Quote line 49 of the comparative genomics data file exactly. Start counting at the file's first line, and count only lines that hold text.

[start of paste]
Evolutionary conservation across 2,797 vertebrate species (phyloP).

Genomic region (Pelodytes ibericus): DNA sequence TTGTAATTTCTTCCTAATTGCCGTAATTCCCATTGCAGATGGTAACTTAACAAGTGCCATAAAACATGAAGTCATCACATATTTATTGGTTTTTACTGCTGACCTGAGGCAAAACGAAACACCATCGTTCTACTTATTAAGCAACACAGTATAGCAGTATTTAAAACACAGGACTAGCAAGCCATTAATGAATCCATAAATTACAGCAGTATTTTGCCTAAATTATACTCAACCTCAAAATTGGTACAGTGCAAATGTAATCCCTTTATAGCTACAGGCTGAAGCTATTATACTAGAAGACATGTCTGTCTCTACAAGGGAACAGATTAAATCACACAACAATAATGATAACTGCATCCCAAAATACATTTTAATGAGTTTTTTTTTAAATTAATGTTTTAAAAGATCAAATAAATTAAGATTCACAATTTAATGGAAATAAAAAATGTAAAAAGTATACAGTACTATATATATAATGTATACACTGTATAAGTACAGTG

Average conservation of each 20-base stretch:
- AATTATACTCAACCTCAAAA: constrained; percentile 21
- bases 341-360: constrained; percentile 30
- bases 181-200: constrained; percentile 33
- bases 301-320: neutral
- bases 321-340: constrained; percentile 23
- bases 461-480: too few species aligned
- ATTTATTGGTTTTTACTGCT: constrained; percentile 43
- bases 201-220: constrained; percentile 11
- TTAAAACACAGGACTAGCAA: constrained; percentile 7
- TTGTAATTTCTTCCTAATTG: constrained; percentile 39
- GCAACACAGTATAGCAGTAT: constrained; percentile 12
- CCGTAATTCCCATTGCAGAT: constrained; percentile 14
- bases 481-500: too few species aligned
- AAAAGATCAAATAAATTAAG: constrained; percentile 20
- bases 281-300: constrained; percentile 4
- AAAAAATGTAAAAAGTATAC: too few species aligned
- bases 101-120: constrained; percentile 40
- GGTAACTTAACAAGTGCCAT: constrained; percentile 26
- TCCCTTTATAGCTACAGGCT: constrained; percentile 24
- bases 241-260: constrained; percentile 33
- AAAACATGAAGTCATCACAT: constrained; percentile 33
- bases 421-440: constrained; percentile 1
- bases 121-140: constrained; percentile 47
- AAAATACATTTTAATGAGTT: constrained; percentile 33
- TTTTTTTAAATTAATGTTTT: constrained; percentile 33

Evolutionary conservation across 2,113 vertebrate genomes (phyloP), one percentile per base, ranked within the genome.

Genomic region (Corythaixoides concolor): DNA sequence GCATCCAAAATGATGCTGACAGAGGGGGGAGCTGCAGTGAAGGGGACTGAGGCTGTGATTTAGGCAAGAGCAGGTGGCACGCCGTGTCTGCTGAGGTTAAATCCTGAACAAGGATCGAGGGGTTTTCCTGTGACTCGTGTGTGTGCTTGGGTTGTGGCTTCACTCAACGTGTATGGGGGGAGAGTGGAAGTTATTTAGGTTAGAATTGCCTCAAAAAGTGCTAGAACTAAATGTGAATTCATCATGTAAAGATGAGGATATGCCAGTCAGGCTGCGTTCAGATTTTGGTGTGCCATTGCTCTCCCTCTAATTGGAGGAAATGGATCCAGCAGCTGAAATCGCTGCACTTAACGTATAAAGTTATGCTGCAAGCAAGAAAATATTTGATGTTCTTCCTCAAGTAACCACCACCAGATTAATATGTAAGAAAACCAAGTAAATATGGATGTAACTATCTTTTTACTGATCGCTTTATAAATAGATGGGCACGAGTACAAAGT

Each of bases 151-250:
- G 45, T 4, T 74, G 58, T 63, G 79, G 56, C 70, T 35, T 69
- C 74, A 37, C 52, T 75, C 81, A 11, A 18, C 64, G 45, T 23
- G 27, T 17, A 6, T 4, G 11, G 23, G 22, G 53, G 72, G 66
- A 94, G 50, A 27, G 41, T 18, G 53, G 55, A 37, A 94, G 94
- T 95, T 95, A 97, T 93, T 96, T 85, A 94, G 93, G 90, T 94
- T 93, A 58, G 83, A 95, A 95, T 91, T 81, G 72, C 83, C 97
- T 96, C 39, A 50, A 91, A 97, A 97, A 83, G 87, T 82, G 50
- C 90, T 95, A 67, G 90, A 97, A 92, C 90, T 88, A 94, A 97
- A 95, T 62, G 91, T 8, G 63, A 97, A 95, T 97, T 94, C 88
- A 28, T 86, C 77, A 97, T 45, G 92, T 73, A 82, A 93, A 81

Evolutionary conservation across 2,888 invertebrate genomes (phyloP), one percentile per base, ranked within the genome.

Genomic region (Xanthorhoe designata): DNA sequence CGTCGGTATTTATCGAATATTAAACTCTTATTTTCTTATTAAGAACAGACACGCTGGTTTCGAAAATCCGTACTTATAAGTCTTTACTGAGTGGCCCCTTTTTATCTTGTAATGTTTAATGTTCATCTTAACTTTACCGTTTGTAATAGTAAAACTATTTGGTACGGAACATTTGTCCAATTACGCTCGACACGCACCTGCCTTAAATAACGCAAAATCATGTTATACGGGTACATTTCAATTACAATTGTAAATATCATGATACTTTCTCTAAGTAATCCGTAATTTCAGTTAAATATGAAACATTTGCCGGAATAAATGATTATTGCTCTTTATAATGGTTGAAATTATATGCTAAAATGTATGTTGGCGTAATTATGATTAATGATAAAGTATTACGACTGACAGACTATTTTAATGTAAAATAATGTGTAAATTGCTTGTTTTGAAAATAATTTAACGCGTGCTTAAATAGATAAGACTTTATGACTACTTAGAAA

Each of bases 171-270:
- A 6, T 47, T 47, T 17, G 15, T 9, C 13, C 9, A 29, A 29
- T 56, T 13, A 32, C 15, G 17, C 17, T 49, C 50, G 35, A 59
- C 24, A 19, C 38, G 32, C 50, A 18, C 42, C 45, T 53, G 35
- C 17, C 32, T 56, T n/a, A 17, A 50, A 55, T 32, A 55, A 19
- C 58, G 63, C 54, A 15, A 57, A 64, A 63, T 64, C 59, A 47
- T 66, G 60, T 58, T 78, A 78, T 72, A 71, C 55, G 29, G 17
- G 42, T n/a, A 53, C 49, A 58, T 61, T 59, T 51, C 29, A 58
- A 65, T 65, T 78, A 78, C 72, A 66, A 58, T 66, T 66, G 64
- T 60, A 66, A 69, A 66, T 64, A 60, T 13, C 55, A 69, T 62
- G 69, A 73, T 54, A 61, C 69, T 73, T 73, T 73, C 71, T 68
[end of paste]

- C 58, G 63, C 54, A 15, A 57, A 64, A 63, T 64, C 59, A 47